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         December 2014

Food Safety and Modernization Act: What Do the Proposed Rules Mean for You?
There are only two weeks left to comment on critical new food safety rules! While the Food and Drug Administration’s (FDA) Food Safety Modernization Act re-proposed rule released this fall includes significant improvements, there are many important changes needed to ensure the final food safety rules don’t destroy local food system progress, undermine conservation efforts, or put family farms out of business due to the high cost of compliance.

Find out if you are affected by the food safety rules and visit the OEFFA food safety page to find all the resources you need to comment, including easy to use farmer and consumer templates. Be sure to submit your comments by December 15th!

Want to learn more? Join us today at 2 p.m. for an informative webinar. Learn what parts of the rules the FDA fixed and where are there still problems. Find out what these rules mean for you and why your input is needed now. The webinar is sponsored by OEFFA, the Illinois Stewardship Alliance, the National Sustainable Agriculture Coalition, and the University of Illinois Extension. (Registration confirmation will show a 1 p.m. CST start time. This is 2 p.m. EST.)

Farm Taxation Formula Changing?
Established by Ohio law in 1974, the Current Agricultural Use Valuation (CAUV) is a way of taxing farmland based on its agricultural value as opposed to full or “fair
market value” (for example, what a developer might pay to build a housing development on the property). This program has proven critical to farmers.

A formula was developed to tax agricultural land and make regular adjustments to that rate. During the most recent CAUV re-evaluation, taxes increased by 100-200 percent for many farmers, however. 

Both the Ohio Farmers Union and the Ohio Farm Bureau Federation have proposed changes in the formula to allow for greater stability in the reassessment process. Both organizations are represented on the Ohio CAUV Agricultural Advisory Committee that will have input on upcoming changes.

Monsanto Forced to Pay Millions in Wheat Contamination Case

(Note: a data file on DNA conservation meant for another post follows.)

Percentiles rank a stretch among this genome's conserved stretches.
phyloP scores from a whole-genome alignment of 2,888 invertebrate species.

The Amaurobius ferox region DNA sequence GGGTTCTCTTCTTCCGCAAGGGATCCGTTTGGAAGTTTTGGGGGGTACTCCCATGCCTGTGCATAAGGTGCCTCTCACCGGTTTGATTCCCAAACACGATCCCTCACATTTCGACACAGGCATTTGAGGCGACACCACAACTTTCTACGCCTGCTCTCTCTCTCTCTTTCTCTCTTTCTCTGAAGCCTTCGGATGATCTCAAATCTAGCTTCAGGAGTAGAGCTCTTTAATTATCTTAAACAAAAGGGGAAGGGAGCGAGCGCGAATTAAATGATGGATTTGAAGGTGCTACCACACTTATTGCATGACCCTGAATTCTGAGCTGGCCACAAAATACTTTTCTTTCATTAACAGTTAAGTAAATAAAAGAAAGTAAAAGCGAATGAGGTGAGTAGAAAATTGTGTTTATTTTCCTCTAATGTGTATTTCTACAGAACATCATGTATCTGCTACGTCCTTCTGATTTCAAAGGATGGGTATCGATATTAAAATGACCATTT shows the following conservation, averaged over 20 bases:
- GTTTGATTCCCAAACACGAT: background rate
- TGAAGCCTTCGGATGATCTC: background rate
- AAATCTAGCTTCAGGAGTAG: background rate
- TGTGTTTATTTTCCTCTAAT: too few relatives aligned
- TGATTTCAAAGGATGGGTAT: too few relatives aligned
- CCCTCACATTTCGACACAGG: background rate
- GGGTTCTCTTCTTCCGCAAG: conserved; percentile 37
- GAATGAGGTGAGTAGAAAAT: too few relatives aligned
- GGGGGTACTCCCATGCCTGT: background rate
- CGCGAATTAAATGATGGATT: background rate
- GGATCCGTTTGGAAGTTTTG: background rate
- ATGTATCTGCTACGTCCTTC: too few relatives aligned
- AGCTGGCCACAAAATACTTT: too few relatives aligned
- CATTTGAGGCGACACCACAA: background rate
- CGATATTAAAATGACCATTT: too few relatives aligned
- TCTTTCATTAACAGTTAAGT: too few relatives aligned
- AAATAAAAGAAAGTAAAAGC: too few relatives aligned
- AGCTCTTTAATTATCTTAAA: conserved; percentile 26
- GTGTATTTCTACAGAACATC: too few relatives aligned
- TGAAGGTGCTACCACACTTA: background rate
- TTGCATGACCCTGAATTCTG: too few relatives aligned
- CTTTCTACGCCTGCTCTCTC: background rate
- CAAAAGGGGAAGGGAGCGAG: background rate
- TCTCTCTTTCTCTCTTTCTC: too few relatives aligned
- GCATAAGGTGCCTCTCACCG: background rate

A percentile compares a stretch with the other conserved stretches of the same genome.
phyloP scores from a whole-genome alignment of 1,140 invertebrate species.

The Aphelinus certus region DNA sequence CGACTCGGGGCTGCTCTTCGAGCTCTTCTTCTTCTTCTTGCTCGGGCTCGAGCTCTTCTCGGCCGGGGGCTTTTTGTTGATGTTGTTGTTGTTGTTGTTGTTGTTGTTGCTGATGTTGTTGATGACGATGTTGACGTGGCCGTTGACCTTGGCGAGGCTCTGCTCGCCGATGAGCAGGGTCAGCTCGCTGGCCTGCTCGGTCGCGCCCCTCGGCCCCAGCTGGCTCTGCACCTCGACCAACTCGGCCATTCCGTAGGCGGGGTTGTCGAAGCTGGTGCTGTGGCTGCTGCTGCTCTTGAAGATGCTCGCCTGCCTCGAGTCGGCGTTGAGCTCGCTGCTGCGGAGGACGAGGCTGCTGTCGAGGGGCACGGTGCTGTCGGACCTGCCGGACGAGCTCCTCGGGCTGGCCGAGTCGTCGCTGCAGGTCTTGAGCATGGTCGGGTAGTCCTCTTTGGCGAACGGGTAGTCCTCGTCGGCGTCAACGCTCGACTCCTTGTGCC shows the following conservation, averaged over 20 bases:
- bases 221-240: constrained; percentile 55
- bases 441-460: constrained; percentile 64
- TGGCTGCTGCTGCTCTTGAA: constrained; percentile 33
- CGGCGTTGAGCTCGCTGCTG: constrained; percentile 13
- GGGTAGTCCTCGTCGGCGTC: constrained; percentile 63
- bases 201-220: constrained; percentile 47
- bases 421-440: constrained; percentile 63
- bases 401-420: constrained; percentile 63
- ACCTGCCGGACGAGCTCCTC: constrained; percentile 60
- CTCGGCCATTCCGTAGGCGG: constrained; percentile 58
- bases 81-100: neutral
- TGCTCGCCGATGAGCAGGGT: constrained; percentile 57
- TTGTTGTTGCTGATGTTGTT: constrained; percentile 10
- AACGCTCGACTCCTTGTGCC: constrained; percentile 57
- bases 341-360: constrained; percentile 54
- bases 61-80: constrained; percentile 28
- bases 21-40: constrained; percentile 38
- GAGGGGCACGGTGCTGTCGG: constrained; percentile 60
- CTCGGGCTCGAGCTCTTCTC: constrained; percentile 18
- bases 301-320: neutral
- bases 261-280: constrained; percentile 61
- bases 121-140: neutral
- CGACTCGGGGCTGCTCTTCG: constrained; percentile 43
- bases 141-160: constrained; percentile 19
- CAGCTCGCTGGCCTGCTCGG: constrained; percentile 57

The Soil Association reports that Monsanto will pay out over $2 million in compensation to American wheat farmers in Oregon, Idaho, and Washington. Farmers in those states sued due to economic losses after the discovery of unauthorized genetically engineered (GE) wheat on a farm in eastern Oregon.

The Good, the Bad, and the Ugly: Ohio House of Representatives Debates HB 490
House Bill 490 was originally part of Governor Kasich’s mid-biennium budget review legislative package. The good part of Substitute Bill 490 passed by the House is that it imposes tighter restrictions on the application of manure on frozen ground—a practice that can contribute greatly to nutrient runoff and pollution of Ohio waterways.

However, the bill includes a very bad measure to supersede the federal Emergency Planning and Community Right to Know Act (EPCRA). EPCRA requires emergency planning and notification, hazardous chemical notification, and  other reporting to state emergency response commissions (SERCs).

The measure would make the Ohio Department of Natural Resources (ODNR) the primary repository of this information which is critical to first responders and the public. If passed, drillers would stop direct reporting to local emergency planners and fire departments. ODNR would collect this information and decide what information is made available to the public. As an intermediary, they would slow down the transmission of crucial information in an emergency situation, as was the case with the Monroe County well-pad fire earlier this year. 

If you would like to stop yet another federal requirement from being waived for the oil and gas industry, contact policy@oeffa.org to see how you can influence this legislation.

The bill is expected to go before the Senate in early December. The process of putting more than 10 issues into omnibus legislation in a lame duck legislature is just ugly!

Athens Pipeline Forum Detailed Environmental Impacts and Legal Issues
OEFFA and the Ohio University Institute for Applied and Professional Ethics sponsored an information forum on oil and gas pipelines in Athens in November. Ted
Auch from FracTracker Alliance; Nathan Johnson, attorney from the Ohio Environmental Council; and Michael Hollingsworth, an attorney who has represented individuals on oil and gas issues all shared critical information for farmers and landowners that are being approached by “landmen” to have their property surveyed.

Currently, Ohio has more than 60,000 miles of oil and gas pipeline, and tens of thousands of miles of additional pipeline is being proposed. Two major pipelines in the planning stages are the ET Rover and Nexus pipelines. This will be an important issue for landowners across the state for years to come. If you are interested in more information for your community, contact policy@oeffa.org.

GE Labeling Loss in Colorado; Oregon Too Close to Call!
Advocates for GE food labeling were disappointed on November 5th when it was reported that both the Colorado and Oregon labeling ballot measures failed. Despite the loss in the rocky mountain state, Oregon’s Measure 92 was so close that all ballots will be recounted. Monsanto, DuPont, and others spent more than $16 million to defeat the Colorado initiative and deny consumers the right to know what they purchase, eat, and feed their families.

Farm Bill  ♦  Food Safety  ♦ Fracking  ♦ GE Labeling  ♦ Climate Change
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Ohio Ecological Food and Farm Association

41 Croswell Rd., Columbus OH 43214

(614) 421-2022   www.oeffa.org


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